With the off-season additions of Logan Morrison and Corey Hart, the Mariners were seemingly stockpiling first base types. But according to manager Lloyd McClendon, first base is Justin Smoak’s to lose. Despite hitting .238, Smoak showed improvement last season, setting a career-high in home runs (20), slugging percentage (.412), and on-base percentage (.334).
Via Bob Dutton of the Tacoma News Tribune:
“I told him he’s my first baseman,” manager Lloyd McClendon said. “I told him that this winter. Having said that, he still has to go out and perform. I like what I see (this spring) from him. He’s doing a pretty darn good job.”
The Mariners recently avoided arbitration with Smoak, agreeing to a one-year, $2.7875 million deal with a $3.65 million club option for 2015. He is eligible for arbitration going into 2016 and can become a free agent after the 2016 season concludes. The Mariners are hoping he can continue making progress as he nears free agency, giving them a good reason to sign him to an extension.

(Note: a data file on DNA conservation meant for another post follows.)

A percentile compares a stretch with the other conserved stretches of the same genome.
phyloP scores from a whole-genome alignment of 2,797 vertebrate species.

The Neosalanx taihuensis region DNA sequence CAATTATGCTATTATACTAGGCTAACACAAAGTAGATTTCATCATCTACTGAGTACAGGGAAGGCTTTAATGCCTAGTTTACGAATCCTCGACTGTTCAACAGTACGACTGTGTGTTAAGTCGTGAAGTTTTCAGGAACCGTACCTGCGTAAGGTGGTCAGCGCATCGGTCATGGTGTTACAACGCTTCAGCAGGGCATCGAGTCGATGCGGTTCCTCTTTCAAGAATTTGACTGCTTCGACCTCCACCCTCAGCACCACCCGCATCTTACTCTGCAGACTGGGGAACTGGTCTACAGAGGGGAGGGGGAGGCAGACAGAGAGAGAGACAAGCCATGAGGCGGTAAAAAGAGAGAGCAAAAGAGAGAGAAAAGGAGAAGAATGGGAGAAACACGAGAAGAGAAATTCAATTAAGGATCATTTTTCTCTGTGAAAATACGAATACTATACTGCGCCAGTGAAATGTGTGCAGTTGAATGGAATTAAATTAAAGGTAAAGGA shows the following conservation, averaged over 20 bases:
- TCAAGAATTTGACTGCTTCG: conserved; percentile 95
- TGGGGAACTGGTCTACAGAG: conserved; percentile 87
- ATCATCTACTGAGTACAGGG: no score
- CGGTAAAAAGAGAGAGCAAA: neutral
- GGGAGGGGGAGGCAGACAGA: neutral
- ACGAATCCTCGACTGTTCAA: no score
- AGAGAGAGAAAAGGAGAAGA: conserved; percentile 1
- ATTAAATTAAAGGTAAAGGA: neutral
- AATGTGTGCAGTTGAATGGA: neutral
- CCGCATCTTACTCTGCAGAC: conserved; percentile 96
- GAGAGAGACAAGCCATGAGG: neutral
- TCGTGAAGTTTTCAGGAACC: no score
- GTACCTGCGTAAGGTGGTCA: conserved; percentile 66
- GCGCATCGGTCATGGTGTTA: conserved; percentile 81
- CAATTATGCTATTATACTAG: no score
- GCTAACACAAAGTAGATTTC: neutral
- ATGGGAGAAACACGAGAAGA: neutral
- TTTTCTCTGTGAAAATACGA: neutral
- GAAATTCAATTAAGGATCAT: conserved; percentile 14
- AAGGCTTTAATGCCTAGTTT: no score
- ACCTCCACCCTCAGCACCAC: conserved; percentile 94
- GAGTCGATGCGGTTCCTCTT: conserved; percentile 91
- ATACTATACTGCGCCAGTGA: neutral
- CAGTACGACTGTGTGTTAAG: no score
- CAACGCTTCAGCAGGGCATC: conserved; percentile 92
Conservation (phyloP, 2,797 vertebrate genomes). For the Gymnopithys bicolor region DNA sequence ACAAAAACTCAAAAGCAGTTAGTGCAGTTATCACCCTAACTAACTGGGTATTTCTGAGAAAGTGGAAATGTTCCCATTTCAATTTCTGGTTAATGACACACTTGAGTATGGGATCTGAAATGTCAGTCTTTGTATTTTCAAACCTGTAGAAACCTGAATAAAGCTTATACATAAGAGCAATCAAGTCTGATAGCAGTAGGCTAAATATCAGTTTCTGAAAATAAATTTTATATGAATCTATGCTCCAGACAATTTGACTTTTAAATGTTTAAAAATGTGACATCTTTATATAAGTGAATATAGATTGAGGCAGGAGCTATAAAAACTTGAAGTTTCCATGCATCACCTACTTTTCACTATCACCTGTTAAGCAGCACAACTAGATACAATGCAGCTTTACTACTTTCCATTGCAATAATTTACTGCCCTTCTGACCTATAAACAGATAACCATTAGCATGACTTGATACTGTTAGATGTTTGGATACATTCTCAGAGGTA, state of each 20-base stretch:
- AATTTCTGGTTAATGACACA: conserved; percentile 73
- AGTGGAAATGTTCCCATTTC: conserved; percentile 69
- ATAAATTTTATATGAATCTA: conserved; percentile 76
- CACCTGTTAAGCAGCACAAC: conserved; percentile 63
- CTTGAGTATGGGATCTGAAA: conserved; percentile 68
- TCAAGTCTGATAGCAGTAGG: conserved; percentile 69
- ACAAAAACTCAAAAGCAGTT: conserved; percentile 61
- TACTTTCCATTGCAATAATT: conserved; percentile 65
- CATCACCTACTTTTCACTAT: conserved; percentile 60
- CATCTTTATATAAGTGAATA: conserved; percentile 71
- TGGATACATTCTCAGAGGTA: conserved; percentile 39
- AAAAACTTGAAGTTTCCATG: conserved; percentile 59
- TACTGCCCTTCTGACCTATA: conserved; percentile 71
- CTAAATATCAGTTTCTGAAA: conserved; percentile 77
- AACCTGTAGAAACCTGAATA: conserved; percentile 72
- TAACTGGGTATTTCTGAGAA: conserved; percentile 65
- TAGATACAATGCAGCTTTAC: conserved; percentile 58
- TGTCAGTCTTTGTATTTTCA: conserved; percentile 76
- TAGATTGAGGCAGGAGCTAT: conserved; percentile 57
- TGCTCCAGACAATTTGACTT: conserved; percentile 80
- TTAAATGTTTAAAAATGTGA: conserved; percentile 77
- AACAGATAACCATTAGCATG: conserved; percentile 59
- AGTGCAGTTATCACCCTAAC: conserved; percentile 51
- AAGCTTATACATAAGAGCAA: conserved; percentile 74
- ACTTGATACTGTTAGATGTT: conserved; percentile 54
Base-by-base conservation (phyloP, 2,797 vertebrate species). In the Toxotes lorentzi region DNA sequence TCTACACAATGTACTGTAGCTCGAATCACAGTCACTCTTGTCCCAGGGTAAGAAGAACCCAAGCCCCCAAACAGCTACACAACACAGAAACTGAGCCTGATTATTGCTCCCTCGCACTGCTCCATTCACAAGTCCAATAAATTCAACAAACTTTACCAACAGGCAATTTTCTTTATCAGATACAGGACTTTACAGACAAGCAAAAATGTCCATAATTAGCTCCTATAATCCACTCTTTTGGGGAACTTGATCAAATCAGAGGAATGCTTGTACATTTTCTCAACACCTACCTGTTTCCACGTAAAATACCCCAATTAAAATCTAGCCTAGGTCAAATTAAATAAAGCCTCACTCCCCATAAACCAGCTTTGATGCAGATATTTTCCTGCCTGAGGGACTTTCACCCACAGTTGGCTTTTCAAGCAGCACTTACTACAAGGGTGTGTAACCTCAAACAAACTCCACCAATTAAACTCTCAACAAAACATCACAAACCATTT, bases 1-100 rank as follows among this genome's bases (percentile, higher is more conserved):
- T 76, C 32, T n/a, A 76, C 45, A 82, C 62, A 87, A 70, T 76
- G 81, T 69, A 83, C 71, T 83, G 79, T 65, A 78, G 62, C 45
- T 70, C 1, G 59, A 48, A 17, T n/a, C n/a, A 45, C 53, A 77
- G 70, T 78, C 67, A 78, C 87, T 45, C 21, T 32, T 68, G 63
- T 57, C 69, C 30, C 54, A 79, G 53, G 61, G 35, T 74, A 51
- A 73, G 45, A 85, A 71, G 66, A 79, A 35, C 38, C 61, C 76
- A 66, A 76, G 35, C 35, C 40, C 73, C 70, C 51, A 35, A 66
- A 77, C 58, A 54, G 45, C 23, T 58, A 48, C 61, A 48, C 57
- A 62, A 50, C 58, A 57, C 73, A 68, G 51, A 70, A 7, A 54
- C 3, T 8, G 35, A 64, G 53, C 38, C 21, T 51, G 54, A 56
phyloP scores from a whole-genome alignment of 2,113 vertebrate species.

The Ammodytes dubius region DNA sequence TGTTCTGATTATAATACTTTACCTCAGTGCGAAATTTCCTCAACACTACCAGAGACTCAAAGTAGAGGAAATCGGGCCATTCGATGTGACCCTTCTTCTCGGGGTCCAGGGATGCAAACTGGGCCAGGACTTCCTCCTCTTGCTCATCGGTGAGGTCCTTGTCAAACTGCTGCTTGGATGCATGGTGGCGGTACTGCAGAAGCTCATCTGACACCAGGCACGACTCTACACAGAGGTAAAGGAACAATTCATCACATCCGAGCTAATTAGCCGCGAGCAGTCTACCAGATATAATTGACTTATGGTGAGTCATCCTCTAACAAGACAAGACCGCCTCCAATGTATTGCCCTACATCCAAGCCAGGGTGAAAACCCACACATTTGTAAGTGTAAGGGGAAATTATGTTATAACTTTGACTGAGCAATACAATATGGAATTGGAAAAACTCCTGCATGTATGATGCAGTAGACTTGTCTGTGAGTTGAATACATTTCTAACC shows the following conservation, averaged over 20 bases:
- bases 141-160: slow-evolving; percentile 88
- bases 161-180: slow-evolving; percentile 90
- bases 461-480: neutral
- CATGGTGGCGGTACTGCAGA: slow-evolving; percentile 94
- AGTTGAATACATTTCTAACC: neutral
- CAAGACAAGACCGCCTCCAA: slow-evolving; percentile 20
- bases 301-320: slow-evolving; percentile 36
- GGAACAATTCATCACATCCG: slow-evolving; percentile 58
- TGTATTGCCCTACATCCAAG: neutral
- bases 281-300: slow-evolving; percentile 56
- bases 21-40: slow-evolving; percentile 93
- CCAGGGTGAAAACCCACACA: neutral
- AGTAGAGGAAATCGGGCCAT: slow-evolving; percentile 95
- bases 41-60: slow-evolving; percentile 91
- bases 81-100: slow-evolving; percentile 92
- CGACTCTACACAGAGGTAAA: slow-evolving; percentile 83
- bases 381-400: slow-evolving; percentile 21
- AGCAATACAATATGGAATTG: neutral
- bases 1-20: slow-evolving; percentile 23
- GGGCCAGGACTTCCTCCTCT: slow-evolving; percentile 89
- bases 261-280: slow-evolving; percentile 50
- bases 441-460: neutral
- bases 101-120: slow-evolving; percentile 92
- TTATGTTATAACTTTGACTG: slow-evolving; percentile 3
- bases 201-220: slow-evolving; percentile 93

Jim Salisbury of CSN Philly reports that the Phillies are close to signing free agent reliever Joaquin Benoit. An announcement is expected before the winter meetings end on Thursday.
Benoit, 39, has quietly been among the better relievers in baseball over the past seven years. This past season with the Mariners and Blue Jays, the right-hander put up an aggregate 2.81 ERA with a 52/24 K/BB ratio in 48 innings. That included a 0.38 ERA in 23 2/3 innings after the Jays acquired him from the Mariners.
Benoit suffered a torn calf muscle during a benches-clearing brawl with the Yankees near the end of the regular season. He’s expected to be healthy for spring training.
The Phillies have now added three relievers this offseason with Benoit, Pat Neshek, and David Rollins.
ESPN’s Pedro Gomez provides a previously unreported detail of the new collective bargaining agreement, agreed to by the owners and the players’ union last week. Players’ meal money for road games is being reduced from $105 to $30 per day. Teams are providing pre- and post-game meals in the visitors’ clubhouse to offset some of the decrease in meal money.
Gomez quotes an unnamed player who said, “I doubt many guys know about the money going down, nor would they have agreed to it.” All of the players Gomez contacted said they were unaware of and unhappy about the change.
Clubhouse attendants are certainly unhappy about this change, too. As Gomez notes, the attendants previously provided food for visiting teams which earned them tips from the players.
EDIT: It’s worth clarifying that chefs are required in clubhouses now as part of the new CBA, so it’s not a complete loss for the players.